The Disappearance of Childhood by Neil Postman, published in 1982. 177 pages.
It has taken me several weeks to read this relatively short book mainly because I got sidetracked, not only by the runaway cultural train that we’re all witnessing, but also by a sudden and overwhelming curiosity about the late Neil Postman; who he was and what he was all about. What I found is that he is a man who, like so many sane secular commentators, parked right outside of Truth’s house, but failed to finish the leg of the journey that would take him through the front door.
One thing Postman does extraordinarily well is lay out the historical development of childhood as we commonly understand it today. By today, I mean the image cultivated between the years 1850 and 1950 as exposited in The Disappearance of Childhood.
“The period between 1850 and 1950 represents the high watermark of childhood. In America, to which we must now give our exclusive attention, successful attempts were made during these years to get all children into school and out of factories, into their own clothing, their own furniture, their own literature, their own games, and their own social world. In a hundred laws children were classified as qualitatively different from adults; in a hundred customs, assigned preferred status and offered protections from the vagaries of adult life. p.67″
Before this, Postman laid the groundwork for his argument that prior to the printing press and widespread literacy, children didn’t experience the shelter and protections from adult life that they enjoyed after those developments. Postman argues that children were not only were exposed to hard physical labor but also to ribaldry and all things adult-like. This was because childhood’s boundaries were not determined by literacy, but by verbal acuity which reaches maturity at a much earlier age than literacy education as we understand it today.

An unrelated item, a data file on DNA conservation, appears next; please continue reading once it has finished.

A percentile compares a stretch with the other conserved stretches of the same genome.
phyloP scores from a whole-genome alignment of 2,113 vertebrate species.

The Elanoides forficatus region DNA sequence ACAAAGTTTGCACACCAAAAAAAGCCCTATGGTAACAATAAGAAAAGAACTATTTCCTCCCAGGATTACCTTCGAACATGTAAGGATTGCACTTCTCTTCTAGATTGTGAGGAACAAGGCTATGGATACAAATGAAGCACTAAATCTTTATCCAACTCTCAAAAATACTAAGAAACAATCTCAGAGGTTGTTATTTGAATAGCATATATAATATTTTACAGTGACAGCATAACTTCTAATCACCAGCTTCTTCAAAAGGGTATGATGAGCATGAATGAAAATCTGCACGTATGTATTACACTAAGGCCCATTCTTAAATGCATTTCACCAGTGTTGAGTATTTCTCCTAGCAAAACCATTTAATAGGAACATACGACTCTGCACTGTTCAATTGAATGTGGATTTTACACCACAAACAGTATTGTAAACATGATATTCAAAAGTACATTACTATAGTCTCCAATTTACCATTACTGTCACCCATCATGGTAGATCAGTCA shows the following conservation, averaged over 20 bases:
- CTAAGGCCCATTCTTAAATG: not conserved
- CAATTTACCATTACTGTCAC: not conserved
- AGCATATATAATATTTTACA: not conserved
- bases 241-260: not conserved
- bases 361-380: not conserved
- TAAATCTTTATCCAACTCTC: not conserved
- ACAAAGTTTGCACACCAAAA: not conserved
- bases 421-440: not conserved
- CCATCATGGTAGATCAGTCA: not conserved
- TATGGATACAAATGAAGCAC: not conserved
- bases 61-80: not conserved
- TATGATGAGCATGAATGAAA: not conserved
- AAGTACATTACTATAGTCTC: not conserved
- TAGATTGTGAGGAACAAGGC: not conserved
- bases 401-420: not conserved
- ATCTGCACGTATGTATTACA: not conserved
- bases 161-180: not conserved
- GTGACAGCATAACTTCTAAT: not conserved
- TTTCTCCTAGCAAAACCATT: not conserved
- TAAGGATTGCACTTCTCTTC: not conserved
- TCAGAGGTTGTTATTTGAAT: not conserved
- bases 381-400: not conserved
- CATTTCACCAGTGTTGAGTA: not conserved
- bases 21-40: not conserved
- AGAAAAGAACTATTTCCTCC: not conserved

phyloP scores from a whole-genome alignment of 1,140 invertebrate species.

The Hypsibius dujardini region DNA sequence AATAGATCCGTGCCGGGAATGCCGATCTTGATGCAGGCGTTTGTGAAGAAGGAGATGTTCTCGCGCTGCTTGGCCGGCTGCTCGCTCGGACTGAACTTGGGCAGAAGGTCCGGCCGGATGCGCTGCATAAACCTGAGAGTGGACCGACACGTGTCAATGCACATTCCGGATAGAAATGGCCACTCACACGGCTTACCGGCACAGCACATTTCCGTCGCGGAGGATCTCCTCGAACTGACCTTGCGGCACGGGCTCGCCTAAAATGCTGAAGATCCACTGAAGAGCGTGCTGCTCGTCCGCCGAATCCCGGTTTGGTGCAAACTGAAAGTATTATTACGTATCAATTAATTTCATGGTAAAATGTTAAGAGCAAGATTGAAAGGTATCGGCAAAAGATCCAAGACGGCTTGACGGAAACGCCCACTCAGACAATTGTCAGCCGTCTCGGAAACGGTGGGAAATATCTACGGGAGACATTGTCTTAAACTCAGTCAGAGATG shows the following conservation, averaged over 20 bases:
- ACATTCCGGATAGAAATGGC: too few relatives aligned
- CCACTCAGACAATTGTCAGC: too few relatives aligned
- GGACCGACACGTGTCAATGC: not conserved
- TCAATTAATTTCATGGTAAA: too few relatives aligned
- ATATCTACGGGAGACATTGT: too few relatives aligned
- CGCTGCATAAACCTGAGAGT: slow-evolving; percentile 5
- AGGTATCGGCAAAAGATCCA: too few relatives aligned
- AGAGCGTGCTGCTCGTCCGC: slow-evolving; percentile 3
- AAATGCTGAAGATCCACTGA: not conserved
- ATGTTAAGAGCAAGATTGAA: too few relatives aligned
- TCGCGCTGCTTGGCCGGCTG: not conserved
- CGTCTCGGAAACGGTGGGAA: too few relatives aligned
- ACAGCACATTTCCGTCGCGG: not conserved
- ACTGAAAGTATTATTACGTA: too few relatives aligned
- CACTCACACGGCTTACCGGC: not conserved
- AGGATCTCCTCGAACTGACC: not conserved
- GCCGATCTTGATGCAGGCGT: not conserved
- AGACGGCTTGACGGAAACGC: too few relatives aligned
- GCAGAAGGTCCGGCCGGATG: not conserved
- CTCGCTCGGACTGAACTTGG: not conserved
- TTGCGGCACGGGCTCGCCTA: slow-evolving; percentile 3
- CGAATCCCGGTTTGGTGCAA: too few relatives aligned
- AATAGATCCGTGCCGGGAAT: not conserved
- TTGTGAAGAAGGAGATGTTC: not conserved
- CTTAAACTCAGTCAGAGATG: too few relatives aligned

There’s room for a robust conversation about the happy medium, if you will, between childhood as we know it, complete with its own language and accouterments, and a healthy overlap between the lives of children and adults. Postman sees the overlapping of childhood and adulthood mostly through a negative lens, and when viewed from his vantage point, he’s right to see it that way. He frames most of these negative developments from a snapshot which has grown increasingly vivid with each technological advancement. Somehow the printing press is omitted from judgement, which only Postman could explain. I hope to find out if he did as I continue to read more of his work. While most scholars trace the disembodiment of communication back to the radio, Postman asks us to consider that it really began with the telegraph. A question attributed to Thoreau addressed the issue and was expounded on 120 years later:
“A hundred and twenty years later Marshall McLuhan tried to address the issue Thoreau raised. He wrote: ‘When a man lives in an electric environment, his nature is transformed and his private identity is merged with the corporate whole. He becomes “Mass Man”. Mass Man is a phenomenon of electric speed, not of physical quantity. Mass Man was first noticed as a phenomenon in the age of radio, but he had come into existence, unnoticed, with the electric telegraph’.
In my opinion, McLuhan, whose metier was hyperbole, is far from exaggerating the case here. The electric telegraph was the first communication medium to allow the speed of a message to exceed the speed of the human body.” P. 69-70.